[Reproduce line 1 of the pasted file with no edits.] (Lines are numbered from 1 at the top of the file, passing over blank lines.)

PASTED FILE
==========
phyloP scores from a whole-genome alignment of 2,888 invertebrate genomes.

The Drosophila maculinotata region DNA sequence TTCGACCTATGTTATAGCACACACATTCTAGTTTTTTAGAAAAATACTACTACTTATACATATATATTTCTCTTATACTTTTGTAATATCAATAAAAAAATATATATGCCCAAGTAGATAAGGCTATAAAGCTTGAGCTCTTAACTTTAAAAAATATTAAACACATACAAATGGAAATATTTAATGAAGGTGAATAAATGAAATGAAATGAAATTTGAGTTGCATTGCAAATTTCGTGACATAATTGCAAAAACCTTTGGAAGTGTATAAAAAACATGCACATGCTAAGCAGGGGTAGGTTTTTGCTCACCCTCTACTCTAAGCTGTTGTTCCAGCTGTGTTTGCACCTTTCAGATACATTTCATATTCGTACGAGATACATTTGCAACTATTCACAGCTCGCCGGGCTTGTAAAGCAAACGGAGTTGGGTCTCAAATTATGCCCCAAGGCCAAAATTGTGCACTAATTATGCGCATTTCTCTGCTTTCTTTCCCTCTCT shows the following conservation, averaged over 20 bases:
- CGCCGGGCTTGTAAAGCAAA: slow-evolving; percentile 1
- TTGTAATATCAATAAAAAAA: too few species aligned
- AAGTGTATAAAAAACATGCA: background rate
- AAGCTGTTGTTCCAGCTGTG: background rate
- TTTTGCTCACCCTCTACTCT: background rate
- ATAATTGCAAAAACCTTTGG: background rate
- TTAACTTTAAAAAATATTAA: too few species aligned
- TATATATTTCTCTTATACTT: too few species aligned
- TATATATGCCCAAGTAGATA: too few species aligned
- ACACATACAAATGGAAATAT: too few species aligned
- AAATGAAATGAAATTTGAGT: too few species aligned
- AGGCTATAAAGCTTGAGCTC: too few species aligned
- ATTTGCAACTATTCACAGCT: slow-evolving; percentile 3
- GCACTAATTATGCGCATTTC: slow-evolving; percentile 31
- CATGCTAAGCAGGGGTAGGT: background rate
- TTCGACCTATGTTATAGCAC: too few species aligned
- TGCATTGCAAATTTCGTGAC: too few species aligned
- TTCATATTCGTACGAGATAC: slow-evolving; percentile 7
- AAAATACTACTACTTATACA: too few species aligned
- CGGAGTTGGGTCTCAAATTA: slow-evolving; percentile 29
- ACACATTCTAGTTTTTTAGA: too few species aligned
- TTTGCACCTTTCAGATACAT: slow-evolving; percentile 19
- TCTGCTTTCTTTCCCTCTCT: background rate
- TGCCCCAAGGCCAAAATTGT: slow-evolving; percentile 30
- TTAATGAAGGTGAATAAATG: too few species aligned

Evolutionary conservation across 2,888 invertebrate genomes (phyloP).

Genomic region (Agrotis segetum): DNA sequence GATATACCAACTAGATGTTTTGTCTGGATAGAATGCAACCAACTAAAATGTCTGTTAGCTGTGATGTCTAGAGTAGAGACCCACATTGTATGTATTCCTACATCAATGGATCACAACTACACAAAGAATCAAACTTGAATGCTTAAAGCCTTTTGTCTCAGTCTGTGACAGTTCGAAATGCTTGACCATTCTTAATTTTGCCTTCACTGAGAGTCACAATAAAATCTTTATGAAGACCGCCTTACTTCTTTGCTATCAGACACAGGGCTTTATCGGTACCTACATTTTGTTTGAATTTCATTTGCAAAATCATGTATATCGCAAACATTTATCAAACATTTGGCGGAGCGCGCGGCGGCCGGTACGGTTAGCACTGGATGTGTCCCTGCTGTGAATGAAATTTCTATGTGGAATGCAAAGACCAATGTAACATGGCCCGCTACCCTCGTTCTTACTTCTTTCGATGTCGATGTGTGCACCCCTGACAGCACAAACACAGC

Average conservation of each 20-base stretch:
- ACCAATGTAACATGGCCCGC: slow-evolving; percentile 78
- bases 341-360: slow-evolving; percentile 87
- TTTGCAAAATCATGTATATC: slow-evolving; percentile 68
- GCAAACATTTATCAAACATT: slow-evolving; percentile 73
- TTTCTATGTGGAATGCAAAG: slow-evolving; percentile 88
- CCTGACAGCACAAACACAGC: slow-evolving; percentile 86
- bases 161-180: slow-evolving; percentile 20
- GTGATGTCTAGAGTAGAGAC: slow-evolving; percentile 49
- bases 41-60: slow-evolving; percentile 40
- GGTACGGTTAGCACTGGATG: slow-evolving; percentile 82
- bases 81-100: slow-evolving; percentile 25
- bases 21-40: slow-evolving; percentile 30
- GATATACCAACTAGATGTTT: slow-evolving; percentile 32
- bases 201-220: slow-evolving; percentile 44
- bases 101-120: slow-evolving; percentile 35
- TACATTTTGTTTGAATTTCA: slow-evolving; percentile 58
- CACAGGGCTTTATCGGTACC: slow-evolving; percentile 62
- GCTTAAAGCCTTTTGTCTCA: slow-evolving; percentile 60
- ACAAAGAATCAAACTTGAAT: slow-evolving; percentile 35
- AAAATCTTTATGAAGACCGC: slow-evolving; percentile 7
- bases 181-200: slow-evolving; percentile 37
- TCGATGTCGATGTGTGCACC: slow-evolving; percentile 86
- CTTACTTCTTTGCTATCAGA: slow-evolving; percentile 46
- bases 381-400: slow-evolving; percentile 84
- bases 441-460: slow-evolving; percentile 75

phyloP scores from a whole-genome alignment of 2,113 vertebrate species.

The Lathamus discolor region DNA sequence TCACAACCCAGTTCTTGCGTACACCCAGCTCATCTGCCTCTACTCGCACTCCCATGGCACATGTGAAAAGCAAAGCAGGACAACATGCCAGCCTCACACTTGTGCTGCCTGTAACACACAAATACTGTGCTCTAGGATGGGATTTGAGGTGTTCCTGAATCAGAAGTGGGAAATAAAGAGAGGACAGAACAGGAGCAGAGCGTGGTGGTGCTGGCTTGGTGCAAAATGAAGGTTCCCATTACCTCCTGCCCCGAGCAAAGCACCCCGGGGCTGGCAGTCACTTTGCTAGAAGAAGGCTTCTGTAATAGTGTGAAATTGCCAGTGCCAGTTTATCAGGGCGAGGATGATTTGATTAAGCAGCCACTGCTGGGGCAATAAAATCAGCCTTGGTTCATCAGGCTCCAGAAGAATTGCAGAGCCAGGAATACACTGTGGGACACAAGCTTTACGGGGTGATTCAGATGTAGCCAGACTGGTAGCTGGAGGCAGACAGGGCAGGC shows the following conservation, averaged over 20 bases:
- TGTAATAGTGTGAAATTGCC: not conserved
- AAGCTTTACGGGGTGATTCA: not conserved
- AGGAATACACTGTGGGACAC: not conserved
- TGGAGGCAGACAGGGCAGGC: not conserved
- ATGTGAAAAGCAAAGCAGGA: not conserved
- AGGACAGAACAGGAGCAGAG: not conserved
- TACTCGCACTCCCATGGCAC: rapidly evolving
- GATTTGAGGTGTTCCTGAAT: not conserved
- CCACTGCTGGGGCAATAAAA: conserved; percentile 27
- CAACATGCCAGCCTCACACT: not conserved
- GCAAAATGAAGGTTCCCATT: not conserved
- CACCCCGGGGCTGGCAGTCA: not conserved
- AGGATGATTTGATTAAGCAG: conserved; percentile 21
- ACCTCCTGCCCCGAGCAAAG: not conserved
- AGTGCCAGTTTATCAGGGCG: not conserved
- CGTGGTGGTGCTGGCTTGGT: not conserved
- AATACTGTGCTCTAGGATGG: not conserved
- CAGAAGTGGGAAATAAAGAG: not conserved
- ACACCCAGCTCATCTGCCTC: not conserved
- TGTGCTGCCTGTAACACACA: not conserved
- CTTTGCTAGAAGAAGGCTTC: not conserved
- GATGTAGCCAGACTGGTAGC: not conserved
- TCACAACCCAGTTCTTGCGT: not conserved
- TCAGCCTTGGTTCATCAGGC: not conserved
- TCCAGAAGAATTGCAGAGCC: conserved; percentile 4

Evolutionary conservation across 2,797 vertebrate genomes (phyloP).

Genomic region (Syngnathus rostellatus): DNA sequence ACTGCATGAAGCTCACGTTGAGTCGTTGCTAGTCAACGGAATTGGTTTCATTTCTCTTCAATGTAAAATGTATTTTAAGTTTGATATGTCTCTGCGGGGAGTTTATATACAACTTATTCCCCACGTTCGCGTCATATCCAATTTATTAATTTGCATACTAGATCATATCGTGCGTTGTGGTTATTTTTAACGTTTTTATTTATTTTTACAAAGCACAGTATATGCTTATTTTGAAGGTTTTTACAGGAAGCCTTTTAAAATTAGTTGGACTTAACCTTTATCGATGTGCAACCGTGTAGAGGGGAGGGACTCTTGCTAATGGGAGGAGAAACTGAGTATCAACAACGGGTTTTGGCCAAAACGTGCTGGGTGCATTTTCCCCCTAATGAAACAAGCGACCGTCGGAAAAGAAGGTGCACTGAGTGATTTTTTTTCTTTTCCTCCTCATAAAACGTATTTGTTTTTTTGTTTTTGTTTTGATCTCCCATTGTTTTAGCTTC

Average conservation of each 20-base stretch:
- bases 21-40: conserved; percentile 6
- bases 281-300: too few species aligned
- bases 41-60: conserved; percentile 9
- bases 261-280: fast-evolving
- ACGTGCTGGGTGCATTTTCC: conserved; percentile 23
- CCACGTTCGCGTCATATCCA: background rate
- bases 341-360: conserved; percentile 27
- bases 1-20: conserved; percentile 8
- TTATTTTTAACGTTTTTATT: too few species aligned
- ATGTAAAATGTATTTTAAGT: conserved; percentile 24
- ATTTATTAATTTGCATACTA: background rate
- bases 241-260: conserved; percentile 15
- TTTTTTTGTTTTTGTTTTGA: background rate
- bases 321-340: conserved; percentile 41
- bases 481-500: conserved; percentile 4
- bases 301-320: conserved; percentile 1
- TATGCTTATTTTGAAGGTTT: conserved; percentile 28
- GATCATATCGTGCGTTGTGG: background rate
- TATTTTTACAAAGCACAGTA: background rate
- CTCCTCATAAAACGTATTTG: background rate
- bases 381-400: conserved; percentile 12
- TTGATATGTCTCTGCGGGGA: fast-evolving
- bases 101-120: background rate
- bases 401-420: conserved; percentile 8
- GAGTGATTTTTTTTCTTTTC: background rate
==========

phyloP scores from a whole-genome alignment of 2,888 invertebrate genomes.